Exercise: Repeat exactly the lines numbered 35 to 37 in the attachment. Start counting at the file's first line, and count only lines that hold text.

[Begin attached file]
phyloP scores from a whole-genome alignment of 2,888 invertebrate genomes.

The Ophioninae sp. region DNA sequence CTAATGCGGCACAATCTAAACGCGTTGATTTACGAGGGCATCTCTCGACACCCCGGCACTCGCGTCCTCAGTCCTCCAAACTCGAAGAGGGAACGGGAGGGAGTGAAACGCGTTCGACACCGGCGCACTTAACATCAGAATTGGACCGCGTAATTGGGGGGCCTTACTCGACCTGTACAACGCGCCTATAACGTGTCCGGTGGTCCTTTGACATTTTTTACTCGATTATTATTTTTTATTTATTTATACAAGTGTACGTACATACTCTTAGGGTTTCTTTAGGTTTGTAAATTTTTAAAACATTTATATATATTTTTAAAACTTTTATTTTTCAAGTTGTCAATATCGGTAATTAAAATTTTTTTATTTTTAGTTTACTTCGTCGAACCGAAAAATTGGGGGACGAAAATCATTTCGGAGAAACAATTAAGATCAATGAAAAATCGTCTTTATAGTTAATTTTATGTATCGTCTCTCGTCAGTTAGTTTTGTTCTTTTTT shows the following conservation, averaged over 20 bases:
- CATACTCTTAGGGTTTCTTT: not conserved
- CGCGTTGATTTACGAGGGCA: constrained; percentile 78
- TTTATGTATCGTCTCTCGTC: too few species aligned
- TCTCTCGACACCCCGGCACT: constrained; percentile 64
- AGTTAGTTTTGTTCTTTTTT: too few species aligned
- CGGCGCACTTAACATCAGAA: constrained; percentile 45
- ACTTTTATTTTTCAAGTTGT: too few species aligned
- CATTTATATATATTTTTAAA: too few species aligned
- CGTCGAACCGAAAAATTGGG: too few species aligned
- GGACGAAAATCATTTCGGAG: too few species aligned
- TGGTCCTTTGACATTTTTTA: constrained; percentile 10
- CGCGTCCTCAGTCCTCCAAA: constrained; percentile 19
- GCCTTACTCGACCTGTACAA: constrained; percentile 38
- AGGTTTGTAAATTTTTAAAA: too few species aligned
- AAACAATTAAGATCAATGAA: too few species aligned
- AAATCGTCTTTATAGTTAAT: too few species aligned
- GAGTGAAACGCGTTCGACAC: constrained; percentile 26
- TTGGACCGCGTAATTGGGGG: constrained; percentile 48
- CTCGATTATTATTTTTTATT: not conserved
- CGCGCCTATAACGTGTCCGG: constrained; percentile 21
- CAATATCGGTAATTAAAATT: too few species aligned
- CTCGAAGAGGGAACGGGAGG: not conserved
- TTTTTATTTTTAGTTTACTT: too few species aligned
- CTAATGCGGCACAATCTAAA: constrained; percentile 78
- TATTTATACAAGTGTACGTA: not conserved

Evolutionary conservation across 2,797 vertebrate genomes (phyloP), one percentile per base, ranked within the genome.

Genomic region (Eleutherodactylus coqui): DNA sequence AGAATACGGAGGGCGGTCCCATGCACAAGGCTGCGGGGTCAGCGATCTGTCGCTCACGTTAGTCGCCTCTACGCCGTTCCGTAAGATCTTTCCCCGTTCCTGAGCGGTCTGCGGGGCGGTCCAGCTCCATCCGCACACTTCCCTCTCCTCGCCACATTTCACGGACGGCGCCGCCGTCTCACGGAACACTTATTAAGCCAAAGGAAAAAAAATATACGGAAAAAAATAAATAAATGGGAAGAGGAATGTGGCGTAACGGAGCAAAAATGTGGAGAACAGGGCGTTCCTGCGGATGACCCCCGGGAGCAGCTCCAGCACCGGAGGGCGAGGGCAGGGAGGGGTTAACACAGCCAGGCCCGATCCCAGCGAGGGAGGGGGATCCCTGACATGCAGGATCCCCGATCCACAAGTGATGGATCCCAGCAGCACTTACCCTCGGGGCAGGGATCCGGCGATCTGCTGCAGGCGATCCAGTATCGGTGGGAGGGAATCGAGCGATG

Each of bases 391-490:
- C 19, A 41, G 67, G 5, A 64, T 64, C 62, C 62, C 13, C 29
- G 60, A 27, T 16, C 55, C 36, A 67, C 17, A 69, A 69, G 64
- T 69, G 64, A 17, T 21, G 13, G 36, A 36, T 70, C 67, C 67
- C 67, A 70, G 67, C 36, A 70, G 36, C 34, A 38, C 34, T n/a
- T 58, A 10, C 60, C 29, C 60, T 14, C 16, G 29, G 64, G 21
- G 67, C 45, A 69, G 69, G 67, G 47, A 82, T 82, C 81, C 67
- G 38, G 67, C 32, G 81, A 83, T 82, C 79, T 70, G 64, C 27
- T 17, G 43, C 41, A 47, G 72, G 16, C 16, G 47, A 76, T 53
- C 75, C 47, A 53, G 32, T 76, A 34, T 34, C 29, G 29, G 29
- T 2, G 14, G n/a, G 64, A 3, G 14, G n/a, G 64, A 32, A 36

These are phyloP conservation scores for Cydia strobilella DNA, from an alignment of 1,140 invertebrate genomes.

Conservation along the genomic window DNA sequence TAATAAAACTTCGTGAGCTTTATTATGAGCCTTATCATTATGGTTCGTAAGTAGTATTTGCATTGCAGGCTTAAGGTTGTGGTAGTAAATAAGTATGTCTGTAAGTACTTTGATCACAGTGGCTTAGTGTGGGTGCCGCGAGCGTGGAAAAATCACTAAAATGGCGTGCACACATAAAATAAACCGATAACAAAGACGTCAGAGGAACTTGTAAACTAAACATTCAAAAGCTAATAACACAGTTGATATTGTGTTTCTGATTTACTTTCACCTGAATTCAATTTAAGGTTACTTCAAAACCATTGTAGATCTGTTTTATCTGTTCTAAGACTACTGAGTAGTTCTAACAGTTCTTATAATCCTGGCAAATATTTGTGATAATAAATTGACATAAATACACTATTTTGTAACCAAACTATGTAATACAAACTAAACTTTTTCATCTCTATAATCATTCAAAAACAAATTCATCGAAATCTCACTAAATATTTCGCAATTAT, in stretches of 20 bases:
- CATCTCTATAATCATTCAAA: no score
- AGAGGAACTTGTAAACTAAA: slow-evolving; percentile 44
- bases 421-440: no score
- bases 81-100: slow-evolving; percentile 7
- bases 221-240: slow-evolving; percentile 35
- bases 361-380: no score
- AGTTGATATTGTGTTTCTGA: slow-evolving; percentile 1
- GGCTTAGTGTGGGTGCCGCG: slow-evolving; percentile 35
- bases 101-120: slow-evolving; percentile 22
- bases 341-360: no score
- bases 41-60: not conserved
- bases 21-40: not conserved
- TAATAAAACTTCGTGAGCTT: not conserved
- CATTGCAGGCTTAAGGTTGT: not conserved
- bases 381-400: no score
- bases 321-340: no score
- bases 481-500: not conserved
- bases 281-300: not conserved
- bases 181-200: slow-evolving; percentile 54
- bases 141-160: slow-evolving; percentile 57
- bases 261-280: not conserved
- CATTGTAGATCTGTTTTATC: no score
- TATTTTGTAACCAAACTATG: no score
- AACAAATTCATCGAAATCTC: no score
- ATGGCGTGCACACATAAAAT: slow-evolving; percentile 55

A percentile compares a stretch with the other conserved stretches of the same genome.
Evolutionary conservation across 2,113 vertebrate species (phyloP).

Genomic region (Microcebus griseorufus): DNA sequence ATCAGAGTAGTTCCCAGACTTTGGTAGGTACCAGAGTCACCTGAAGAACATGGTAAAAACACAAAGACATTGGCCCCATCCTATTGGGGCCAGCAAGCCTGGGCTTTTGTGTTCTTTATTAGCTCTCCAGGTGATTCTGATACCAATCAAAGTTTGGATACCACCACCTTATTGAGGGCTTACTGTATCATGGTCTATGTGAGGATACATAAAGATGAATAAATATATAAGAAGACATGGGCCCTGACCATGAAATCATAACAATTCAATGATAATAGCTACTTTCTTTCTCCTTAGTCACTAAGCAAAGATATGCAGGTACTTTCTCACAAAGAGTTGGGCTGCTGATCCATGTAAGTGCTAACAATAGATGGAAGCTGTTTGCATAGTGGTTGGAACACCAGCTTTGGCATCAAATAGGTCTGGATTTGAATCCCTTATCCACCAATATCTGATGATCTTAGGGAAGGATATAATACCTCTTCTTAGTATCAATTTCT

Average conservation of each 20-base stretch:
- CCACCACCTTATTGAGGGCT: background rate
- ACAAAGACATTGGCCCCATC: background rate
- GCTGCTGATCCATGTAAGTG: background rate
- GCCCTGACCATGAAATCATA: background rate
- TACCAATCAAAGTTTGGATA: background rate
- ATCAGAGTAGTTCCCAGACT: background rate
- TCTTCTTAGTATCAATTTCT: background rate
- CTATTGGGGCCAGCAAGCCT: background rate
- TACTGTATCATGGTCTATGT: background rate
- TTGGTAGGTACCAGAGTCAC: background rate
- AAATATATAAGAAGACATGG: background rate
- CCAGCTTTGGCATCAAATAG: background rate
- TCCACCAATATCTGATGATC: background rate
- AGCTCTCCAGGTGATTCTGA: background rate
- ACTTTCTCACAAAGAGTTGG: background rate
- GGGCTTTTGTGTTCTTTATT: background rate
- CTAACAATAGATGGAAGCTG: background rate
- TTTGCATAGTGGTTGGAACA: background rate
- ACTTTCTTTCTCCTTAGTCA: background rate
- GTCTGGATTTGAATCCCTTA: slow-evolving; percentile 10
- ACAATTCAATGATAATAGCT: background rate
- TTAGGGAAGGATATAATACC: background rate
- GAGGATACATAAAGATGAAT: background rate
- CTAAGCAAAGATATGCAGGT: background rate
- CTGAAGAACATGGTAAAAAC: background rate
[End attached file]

- T 58, A 10, C 60, C 29, C 60, T 14, C 16, G 29, G 64, G 21
- G 67, C 45, A 69, G 69, G 67, G 47, A 82, T 82, C 81, C 67
- G 38, G 67, C 32, G 81, A 83, T 82, C 79, T 70, G 64, C 27